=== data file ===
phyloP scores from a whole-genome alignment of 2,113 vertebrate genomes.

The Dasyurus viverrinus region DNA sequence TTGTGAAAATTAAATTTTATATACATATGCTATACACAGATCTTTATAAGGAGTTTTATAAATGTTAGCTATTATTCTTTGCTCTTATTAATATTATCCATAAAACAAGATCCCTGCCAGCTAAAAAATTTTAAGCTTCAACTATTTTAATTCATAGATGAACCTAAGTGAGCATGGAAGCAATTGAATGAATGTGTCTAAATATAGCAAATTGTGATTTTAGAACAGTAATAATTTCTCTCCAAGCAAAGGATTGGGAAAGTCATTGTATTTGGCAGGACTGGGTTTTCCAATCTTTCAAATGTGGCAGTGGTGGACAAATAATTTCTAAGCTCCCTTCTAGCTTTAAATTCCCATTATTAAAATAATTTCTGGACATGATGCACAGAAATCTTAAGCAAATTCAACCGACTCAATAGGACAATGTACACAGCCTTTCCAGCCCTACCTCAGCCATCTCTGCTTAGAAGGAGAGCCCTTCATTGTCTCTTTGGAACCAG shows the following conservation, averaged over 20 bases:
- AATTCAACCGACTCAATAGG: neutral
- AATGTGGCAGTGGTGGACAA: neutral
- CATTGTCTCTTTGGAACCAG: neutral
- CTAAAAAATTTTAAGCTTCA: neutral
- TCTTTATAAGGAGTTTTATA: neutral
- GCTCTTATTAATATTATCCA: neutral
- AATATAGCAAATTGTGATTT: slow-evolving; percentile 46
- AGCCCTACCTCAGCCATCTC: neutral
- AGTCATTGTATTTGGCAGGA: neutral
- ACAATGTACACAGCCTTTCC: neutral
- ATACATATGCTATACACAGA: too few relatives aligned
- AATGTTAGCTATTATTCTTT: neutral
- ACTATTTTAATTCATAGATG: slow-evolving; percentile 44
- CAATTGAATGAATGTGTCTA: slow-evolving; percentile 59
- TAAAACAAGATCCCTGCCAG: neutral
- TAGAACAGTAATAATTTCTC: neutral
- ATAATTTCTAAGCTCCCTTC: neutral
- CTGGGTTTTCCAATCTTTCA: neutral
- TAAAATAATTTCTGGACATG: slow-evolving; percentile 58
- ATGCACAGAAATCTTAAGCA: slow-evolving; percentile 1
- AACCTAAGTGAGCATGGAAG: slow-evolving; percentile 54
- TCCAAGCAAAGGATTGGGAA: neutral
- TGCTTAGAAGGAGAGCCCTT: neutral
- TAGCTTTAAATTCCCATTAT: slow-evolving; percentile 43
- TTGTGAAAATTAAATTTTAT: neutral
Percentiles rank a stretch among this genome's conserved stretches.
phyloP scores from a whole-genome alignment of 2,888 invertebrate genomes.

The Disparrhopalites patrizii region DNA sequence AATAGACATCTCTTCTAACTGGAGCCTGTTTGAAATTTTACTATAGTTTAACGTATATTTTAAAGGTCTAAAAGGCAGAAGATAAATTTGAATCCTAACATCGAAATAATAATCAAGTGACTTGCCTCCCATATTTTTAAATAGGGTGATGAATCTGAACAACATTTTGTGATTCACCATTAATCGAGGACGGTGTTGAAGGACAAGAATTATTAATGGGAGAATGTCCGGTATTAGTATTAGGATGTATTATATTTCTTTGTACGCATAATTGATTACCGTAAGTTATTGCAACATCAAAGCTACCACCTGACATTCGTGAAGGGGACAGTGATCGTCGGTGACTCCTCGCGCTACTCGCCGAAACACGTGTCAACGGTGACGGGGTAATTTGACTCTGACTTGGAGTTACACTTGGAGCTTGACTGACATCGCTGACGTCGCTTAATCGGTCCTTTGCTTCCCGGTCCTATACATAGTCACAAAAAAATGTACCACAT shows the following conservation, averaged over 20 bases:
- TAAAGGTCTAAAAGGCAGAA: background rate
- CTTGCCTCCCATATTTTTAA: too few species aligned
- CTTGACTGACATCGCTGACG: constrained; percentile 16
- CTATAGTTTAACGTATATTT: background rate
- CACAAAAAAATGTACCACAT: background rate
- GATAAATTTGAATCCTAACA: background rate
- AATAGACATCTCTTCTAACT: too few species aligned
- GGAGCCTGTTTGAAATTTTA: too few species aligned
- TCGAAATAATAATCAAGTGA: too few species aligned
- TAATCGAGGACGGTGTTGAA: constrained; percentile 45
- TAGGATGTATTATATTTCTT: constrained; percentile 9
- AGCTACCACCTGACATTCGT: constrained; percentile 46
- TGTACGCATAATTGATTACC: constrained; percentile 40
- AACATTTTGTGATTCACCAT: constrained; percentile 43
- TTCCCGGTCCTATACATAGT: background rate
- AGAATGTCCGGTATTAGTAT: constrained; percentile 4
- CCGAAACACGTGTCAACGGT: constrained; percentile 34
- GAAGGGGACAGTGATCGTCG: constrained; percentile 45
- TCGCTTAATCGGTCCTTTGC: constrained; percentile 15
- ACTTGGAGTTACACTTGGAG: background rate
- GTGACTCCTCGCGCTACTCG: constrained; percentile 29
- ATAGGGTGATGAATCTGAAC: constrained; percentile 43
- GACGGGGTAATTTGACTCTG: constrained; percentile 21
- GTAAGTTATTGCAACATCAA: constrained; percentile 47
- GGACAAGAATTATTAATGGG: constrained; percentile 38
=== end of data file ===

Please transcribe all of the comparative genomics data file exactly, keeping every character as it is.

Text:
phyloP scores from a whole-genome alignment of 2,113 vertebrate genomes.

The Dasyurus viverrinus region DNA sequence TTGTGAAAATTAAATTTTATATACATATGCTATACACAGATCTTTATAAGGAGTTTTATAAATGTTAGCTATTATTCTTTGCTCTTATTAATATTATCCATAAAACAAGATCCCTGCCAGCTAAAAAATTTTAAGCTTCAACTATTTTAATTCATAGATGAACCTAAGTGAGCATGGAAGCAATTGAATGAATGTGTCTAAATATAGCAAATTGTGATTTTAGAACAGTAATAATTTCTCTCCAAGCAAAGGATTGGGAAAGTCATTGTATTTGGCAGGACTGGGTTTTCCAATCTTTCAAATGTGGCAGTGGTGGACAAATAATTTCTAAGCTCCCTTCTAGCTTTAAATTCCCATTATTAAAATAATTTCTGGACATGATGCACAGAAATCTTAAGCAAATTCAACCGACTCAATAGGACAATGTACACAGCCTTTCCAGCCCTACCTCAGCCATCTCTGCTTAGAAGGAGAGCCCTTCATTGTCTCTTTGGAACCAG shows the following conservation, averaged over 20 bases:
- AATTCAACCGACTCAATAGG: neutral
- AATGTGGCAGTGGTGGACAA: neutral
- CATTGTCTCTTTGGAACCAG: neutral
- CTAAAAAATTTTAAGCTTCA: neutral
- TCTTTATAAGGAGTTTTATA: neutral
- GCTCTTATTAATATTATCCA: neutral
- AATATAGCAAATTGTGATTT: slow-evolving; percentile 46
- AGCCCTACCTCAGCCATCTC: neutral
- AGTCATTGTATTTGGCAGGA: neutral
- ACAATGTACACAGCCTTTCC: neutral
- ATACATATGCTATACACAGA: too few relatives aligned
- AATGTTAGCTATTATTCTTT: neutral
- ACTATTTTAATTCATAGATG: slow-evolving; percentile 44
- CAATTGAATGAATGTGTCTA: slow-evolving; percentile 59
- TAAAACAAGATCCCTGCCAG: neutral
- TAGAACAGTAATAATTTCTC: neutral
- ATAATTTCTAAGCTCCCTTC: neutral
- CTGGGTTTTCCAATCTTTCA: neutral
- TAAAATAATTTCTGGACATG: slow-evolving; percentile 58
- ATGCACAGAAATCTTAAGCA: slow-evolving; percentile 1
- AACCTAAGTGAGCATGGAAG: slow-evolving; percentile 54
- TCCAAGCAAAGGATTGGGAA: neutral
- TGCTTAGAAGGAGAGCCCTT: neutral
- TAGCTTTAAATTCCCATTAT: slow-evolving; percentile 43
- TTGTGAAAATTAAATTTTAT: neutral
Percentiles rank a stretch among this genome's conserved stretches.
phyloP scores from a whole-genome alignment of 2,888 invertebrate genomes.

The Disparrhopalites patrizii region DNA sequence AATAGACATCTCTTCTAACTGGAGCCTGTTTGAAATTTTACTATAGTTTAACGTATATTTTAAAGGTCTAAAAGGCAGAAGATAAATTTGAATCCTAACATCGAAATAATAATCAAGTGACTTGCCTCCCATATTTTTAAATAGGGTGATGAATCTGAACAACATTTTGTGATTCACCATTAATCGAGGACGGTGTTGAAGGACAAGAATTATTAATGGGAGAATGTCCGGTATTAGTATTAGGATGTATTATATTTCTTTGTACGCATAATTGATTACCGTAAGTTATTGCAACATCAAAGCTACCACCTGACATTCGTGAAGGGGACAGTGATCGTCGGTGACTCCTCGCGCTACTCGCCGAAACACGTGTCAACGGTGACGGGGTAATTTGACTCTGACTTGGAGTTACACTTGGAGCTTGACTGACATCGCTGACGTCGCTTAATCGGTCCTTTGCTTCCCGGTCCTATACATAGTCACAAAAAAATGTACCACAT shows the following conservation, averaged over 20 bases:
- TAAAGGTCTAAAAGGCAGAA: background rate
- CTTGCCTCCCATATTTTTAA: too few species aligned
- CTTGACTGACATCGCTGACG: constrained; percentile 16
- CTATAGTTTAACGTATATTT: background rate
- CACAAAAAAATGTACCACAT: background rate
- GATAAATTTGAATCCTAACA: background rate
- AATAGACATCTCTTCTAACT: too few species aligned
- GGAGCCTGTTTGAAATTTTA: too few species aligned
- TCGAAATAATAATCAAGTGA: too few species aligned
- TAATCGAGGACGGTGTTGAA: constrained; percentile 45
- TAGGATGTATTATATTTCTT: constrained; percentile 9
- AGCTACCACCTGACATTCGT: constrained; percentile 46
- TGTACGCATAATTGATTACC: constrained; percentile 40
- AACATTTTGTGATTCACCAT: constrained; percentile 43
- TTCCCGGTCCTATACATAGT: background rate
- AGAATGTCCGGTATTAGTAT: constrained; percentile 4
- CCGAAACACGTGTCAACGGT: constrained; percentile 34
- GAAGGGGACAGTGATCGTCG: constrained; percentile 45
- TCGCTTAATCGGTCCTTTGC: constrained; percentile 15
- ACTTGGAGTTACACTTGGAG: background rate
- GTGACTCCTCGCGCTACTCG: constrained; percentile 29
- ATAGGGTGATGAATCTGAAC: constrained; percentile 43
- GACGGGGTAATTTGACTCTG: constrained; percentile 21
- GTAAGTTATTGCAACATCAA: constrained; percentile 47
- GGACAAGAATTATTAATGGG: constrained; percentile 38